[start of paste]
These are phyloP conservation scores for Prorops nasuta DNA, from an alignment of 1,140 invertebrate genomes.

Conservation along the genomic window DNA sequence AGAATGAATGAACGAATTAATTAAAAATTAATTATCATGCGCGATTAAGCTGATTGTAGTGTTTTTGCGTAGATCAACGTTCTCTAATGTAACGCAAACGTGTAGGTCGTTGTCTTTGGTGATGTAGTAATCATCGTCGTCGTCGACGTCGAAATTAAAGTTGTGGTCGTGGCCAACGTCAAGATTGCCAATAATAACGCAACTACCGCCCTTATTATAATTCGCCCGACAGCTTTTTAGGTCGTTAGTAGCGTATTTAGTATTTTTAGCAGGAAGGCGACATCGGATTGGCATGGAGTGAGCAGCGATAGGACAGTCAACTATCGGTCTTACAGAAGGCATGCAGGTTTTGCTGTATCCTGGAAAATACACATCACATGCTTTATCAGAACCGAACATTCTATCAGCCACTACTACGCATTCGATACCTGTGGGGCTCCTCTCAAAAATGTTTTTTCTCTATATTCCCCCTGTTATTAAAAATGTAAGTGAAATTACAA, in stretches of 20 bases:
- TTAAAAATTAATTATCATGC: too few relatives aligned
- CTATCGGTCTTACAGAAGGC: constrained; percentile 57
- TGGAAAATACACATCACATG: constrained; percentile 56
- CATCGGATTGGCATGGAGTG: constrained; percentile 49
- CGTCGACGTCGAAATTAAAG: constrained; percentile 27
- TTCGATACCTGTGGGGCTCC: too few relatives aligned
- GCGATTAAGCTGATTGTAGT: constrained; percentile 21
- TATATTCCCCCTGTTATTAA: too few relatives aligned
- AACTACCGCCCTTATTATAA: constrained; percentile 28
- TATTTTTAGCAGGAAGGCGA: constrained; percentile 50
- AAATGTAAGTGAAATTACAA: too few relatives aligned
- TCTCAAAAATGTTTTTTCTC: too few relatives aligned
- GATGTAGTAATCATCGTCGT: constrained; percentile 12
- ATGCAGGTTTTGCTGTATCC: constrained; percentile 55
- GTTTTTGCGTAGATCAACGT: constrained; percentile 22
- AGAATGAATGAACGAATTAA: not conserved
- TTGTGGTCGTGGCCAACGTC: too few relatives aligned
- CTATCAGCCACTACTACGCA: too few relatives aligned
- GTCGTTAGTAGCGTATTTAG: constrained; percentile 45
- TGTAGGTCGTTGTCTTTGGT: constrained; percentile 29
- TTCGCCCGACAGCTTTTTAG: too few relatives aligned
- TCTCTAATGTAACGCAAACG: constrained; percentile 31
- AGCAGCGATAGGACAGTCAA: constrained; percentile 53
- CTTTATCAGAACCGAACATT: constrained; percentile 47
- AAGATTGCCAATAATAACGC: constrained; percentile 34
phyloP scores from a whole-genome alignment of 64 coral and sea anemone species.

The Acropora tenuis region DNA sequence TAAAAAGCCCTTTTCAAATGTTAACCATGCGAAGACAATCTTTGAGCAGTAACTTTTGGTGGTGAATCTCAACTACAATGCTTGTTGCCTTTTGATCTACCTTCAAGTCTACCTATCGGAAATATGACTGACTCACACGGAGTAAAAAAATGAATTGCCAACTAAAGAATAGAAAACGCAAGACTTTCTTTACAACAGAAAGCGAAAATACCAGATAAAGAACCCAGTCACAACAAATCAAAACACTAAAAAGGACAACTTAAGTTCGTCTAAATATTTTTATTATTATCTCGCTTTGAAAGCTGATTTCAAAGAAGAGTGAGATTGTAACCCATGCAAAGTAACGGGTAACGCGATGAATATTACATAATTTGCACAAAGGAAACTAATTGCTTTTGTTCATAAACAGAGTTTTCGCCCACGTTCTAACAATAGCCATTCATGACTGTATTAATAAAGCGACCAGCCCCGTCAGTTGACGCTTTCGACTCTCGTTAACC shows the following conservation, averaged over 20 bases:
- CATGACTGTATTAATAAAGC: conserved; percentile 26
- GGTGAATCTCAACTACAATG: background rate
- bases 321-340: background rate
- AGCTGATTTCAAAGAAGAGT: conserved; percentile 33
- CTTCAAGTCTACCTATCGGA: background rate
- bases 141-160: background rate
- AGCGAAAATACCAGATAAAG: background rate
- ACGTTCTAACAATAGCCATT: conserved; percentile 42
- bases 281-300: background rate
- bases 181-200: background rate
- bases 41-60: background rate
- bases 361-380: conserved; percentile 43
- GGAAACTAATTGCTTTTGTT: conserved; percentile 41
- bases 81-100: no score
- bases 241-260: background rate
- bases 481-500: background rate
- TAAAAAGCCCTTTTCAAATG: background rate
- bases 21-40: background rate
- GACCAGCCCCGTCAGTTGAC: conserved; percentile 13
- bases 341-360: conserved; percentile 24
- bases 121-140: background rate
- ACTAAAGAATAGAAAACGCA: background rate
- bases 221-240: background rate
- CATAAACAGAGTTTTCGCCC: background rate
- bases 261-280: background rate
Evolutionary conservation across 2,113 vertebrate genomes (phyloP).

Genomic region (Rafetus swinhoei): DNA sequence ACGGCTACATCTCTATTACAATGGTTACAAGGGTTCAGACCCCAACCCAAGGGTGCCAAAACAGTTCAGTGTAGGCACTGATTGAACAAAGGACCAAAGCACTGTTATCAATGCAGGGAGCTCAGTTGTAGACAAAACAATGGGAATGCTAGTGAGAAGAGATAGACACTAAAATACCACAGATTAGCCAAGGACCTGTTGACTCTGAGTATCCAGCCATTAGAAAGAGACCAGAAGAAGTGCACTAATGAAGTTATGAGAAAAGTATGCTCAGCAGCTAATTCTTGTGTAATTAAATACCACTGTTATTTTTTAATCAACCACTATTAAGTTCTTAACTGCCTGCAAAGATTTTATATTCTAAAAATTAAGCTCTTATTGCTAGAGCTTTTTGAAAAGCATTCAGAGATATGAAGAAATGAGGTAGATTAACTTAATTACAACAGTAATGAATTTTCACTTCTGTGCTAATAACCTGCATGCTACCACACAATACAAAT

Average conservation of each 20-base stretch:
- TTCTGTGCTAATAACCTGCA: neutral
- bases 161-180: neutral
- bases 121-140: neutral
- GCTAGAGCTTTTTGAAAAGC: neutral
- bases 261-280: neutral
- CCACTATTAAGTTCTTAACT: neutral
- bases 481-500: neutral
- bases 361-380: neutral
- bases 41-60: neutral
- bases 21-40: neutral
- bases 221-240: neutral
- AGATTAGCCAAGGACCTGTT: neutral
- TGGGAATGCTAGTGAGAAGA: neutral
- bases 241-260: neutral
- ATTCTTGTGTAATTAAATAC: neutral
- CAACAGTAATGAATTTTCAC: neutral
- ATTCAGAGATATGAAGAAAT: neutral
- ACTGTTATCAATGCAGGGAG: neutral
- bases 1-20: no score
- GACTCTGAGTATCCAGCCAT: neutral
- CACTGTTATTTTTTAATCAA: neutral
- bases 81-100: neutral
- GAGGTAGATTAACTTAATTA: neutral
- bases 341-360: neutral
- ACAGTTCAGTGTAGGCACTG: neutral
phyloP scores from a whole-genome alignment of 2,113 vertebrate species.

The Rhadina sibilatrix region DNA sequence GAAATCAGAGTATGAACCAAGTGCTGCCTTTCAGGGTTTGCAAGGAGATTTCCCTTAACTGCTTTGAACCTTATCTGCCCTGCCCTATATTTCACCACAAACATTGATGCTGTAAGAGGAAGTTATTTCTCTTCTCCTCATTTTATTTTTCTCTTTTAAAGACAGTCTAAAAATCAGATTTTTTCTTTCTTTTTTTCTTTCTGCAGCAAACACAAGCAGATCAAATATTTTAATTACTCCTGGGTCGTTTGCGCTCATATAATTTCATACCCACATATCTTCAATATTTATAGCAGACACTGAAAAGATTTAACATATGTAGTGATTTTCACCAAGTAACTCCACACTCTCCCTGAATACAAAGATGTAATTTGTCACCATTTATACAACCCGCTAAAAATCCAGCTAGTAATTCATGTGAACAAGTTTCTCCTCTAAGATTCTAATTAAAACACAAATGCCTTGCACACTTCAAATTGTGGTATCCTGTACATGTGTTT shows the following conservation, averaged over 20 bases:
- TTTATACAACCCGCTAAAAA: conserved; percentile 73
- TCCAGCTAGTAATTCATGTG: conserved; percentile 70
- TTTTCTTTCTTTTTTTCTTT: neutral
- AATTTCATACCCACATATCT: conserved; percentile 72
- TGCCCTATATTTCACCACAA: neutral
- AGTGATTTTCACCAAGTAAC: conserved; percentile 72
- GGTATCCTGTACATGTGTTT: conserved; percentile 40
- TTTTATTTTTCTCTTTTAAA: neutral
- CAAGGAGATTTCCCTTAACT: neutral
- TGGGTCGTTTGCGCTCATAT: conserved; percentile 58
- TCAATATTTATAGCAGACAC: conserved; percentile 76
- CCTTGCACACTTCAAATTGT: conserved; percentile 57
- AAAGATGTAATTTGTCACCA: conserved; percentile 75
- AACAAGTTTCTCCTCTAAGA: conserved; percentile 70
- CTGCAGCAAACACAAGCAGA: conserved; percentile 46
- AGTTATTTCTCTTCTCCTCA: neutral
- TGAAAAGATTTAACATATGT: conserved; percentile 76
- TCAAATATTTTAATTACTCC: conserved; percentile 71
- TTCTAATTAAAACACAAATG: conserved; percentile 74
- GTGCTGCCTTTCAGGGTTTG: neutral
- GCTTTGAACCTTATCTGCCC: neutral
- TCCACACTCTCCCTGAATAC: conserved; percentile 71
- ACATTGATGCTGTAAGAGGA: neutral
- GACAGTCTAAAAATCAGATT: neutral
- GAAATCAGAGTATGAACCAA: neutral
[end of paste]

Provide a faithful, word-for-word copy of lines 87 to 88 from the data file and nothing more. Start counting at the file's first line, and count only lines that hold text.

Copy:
- TTTTCTTTCTTTTTTTCTTT: neutral
- AATTTCATACCCACATATCT: conserved; percentile 72